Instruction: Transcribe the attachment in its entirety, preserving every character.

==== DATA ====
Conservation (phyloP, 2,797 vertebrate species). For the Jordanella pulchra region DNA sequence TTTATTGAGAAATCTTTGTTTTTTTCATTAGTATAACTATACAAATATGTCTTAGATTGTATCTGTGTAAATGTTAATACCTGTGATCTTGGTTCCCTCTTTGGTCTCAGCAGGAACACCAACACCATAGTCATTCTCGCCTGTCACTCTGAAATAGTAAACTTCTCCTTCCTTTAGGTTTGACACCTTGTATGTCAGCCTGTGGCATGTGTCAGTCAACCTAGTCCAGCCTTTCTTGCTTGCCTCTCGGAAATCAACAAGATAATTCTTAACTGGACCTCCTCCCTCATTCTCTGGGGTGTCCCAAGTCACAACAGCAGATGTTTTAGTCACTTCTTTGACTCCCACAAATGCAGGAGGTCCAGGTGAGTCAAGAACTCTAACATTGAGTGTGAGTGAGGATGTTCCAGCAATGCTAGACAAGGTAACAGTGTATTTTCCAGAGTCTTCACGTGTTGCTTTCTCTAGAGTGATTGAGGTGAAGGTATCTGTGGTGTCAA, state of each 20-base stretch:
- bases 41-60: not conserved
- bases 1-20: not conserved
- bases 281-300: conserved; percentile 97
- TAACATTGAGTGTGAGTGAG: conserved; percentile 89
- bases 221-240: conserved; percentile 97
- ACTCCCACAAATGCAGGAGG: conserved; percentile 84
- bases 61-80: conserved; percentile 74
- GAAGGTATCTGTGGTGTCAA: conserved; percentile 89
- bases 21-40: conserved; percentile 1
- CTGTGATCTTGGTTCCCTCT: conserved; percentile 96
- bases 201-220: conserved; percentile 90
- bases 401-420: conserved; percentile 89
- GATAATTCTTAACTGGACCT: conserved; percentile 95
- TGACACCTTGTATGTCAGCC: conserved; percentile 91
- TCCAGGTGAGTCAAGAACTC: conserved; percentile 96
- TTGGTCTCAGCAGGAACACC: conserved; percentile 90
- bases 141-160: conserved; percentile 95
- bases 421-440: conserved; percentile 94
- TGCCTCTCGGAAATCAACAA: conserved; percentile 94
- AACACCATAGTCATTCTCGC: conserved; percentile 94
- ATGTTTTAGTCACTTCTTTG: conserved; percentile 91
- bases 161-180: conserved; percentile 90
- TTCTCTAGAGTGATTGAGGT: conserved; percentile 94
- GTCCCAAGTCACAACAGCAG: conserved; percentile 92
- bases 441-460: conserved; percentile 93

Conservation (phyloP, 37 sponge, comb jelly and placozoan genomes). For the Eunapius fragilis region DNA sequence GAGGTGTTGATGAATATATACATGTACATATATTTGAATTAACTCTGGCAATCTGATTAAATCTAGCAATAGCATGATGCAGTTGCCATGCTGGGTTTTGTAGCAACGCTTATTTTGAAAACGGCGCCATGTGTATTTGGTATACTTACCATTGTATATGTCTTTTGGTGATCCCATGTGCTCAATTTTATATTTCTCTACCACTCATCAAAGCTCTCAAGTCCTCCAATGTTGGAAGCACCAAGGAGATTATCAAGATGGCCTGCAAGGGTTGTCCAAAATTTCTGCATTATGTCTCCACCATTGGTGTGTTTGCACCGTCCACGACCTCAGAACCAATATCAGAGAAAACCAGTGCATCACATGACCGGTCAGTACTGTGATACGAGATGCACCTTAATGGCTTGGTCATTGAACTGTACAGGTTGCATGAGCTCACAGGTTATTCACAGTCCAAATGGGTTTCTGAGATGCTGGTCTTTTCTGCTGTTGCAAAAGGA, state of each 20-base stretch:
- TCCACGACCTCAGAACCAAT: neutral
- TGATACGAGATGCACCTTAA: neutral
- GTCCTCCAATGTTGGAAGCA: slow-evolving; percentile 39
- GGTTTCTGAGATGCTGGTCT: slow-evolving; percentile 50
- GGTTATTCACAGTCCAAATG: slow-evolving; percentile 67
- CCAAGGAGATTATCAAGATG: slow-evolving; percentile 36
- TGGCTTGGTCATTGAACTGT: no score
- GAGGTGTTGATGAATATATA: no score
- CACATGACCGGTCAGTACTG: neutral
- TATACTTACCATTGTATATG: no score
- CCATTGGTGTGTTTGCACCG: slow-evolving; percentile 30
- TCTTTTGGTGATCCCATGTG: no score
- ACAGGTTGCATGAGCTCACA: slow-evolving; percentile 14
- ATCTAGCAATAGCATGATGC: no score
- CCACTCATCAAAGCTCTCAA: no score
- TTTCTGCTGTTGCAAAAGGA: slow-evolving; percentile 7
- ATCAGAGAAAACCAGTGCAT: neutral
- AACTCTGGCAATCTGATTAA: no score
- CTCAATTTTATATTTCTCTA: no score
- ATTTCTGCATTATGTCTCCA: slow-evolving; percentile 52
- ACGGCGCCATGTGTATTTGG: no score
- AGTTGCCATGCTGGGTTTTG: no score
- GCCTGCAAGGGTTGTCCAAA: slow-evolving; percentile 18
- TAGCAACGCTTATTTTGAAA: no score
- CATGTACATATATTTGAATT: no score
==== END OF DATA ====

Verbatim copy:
Conservation (phyloP, 2,797 vertebrate species). For the Jordanella pulchra region DNA sequence TTTATTGAGAAATCTTTGTTTTTTTCATTAGTATAACTATACAAATATGTCTTAGATTGTATCTGTGTAAATGTTAATACCTGTGATCTTGGTTCCCTCTTTGGTCTCAGCAGGAACACCAACACCATAGTCATTCTCGCCTGTCACTCTGAAATAGTAAACTTCTCCTTCCTTTAGGTTTGACACCTTGTATGTCAGCCTGTGGCATGTGTCAGTCAACCTAGTCCAGCCTTTCTTGCTTGCCTCTCGGAAATCAACAAGATAATTCTTAACTGGACCTCCTCCCTCATTCTCTGGGGTGTCCCAAGTCACAACAGCAGATGTTTTAGTCACTTCTTTGACTCCCACAAATGCAGGAGGTCCAGGTGAGTCAAGAACTCTAACATTGAGTGTGAGTGAGGATGTTCCAGCAATGCTAGACAAGGTAACAGTGTATTTTCCAGAGTCTTCACGTGTTGCTTTCTCTAGAGTGATTGAGGTGAAGGTATCTGTGGTGTCAA, state of each 20-base stretch:
- bases 41-60: not conserved
- bases 1-20: not conserved
- bases 281-300: conserved; percentile 97
- TAACATTGAGTGTGAGTGAG: conserved; percentile 89
- bases 221-240: conserved; percentile 97
- ACTCCCACAAATGCAGGAGG: conserved; percentile 84
- bases 61-80: conserved; percentile 74
- GAAGGTATCTGTGGTGTCAA: conserved; percentile 89
- bases 21-40: conserved; percentile 1
- CTGTGATCTTGGTTCCCTCT: conserved; percentile 96
- bases 201-220: conserved; percentile 90
- bases 401-420: conserved; percentile 89
- GATAATTCTTAACTGGACCT: conserved; percentile 95
- TGACACCTTGTATGTCAGCC: conserved; percentile 91
- TCCAGGTGAGTCAAGAACTC: conserved; percentile 96
- TTGGTCTCAGCAGGAACACC: conserved; percentile 90
- bases 141-160: conserved; percentile 95
- bases 421-440: conserved; percentile 94
- TGCCTCTCGGAAATCAACAA: conserved; percentile 94
- AACACCATAGTCATTCTCGC: conserved; percentile 94
- ATGTTTTAGTCACTTCTTTG: conserved; percentile 91
- bases 161-180: conserved; percentile 90
- TTCTCTAGAGTGATTGAGGT: conserved; percentile 94
- GTCCCAAGTCACAACAGCAG: conserved; percentile 92
- bases 441-460: conserved; percentile 93

Conservation (phyloP, 37 sponge, comb jelly and placozoan genomes). For the Eunapius fragilis region DNA sequence GAGGTGTTGATGAATATATACATGTACATATATTTGAATTAACTCTGGCAATCTGATTAAATCTAGCAATAGCATGATGCAGTTGCCATGCTGGGTTTTGTAGCAACGCTTATTTTGAAAACGGCGCCATGTGTATTTGGTATACTTACCATTGTATATGTCTTTTGGTGATCCCATGTGCTCAATTTTATATTTCTCTACCACTCATCAAAGCTCTCAAGTCCTCCAATGTTGGAAGCACCAAGGAGATTATCAAGATGGCCTGCAAGGGTTGTCCAAAATTTCTGCATTATGTCTCCACCATTGGTGTGTTTGCACCGTCCACGACCTCAGAACCAATATCAGAGAAAACCAGTGCATCACATGACCGGTCAGTACTGTGATACGAGATGCACCTTAATGGCTTGGTCATTGAACTGTACAGGTTGCATGAGCTCACAGGTTATTCACAGTCCAAATGGGTTTCTGAGATGCTGGTCTTTTCTGCTGTTGCAAAAGGA, state of each 20-base stretch:
- TCCACGACCTCAGAACCAAT: neutral
- TGATACGAGATGCACCTTAA: neutral
- GTCCTCCAATGTTGGAAGCA: slow-evolving; percentile 39
- GGTTTCTGAGATGCTGGTCT: slow-evolving; percentile 50
- GGTTATTCACAGTCCAAATG: slow-evolving; percentile 67
- CCAAGGAGATTATCAAGATG: slow-evolving; percentile 36
- TGGCTTGGTCATTGAACTGT: no score
- GAGGTGTTGATGAATATATA: no score
- CACATGACCGGTCAGTACTG: neutral
- TATACTTACCATTGTATATG: no score
- CCATTGGTGTGTTTGCACCG: slow-evolving; percentile 30
- TCTTTTGGTGATCCCATGTG: no score
- ACAGGTTGCATGAGCTCACA: slow-evolving; percentile 14
- ATCTAGCAATAGCATGATGC: no score
- CCACTCATCAAAGCTCTCAA: no score
- TTTCTGCTGTTGCAAAAGGA: slow-evolving; percentile 7
- ATCAGAGAAAACCAGTGCAT: neutral
- AACTCTGGCAATCTGATTAA: no score
- CTCAATTTTATATTTCTCTA: no score
- ATTTCTGCATTATGTCTCCA: slow-evolving; percentile 52
- ACGGCGCCATGTGTATTTGG: no score
- AGTTGCCATGCTGGGTTTTG: no score
- GCCTGCAAGGGTTGTCCAAA: slow-evolving; percentile 18
- TAGCAACGCTTATTTTGAAA: no score
- CATGTACATATATTTGAATT: no score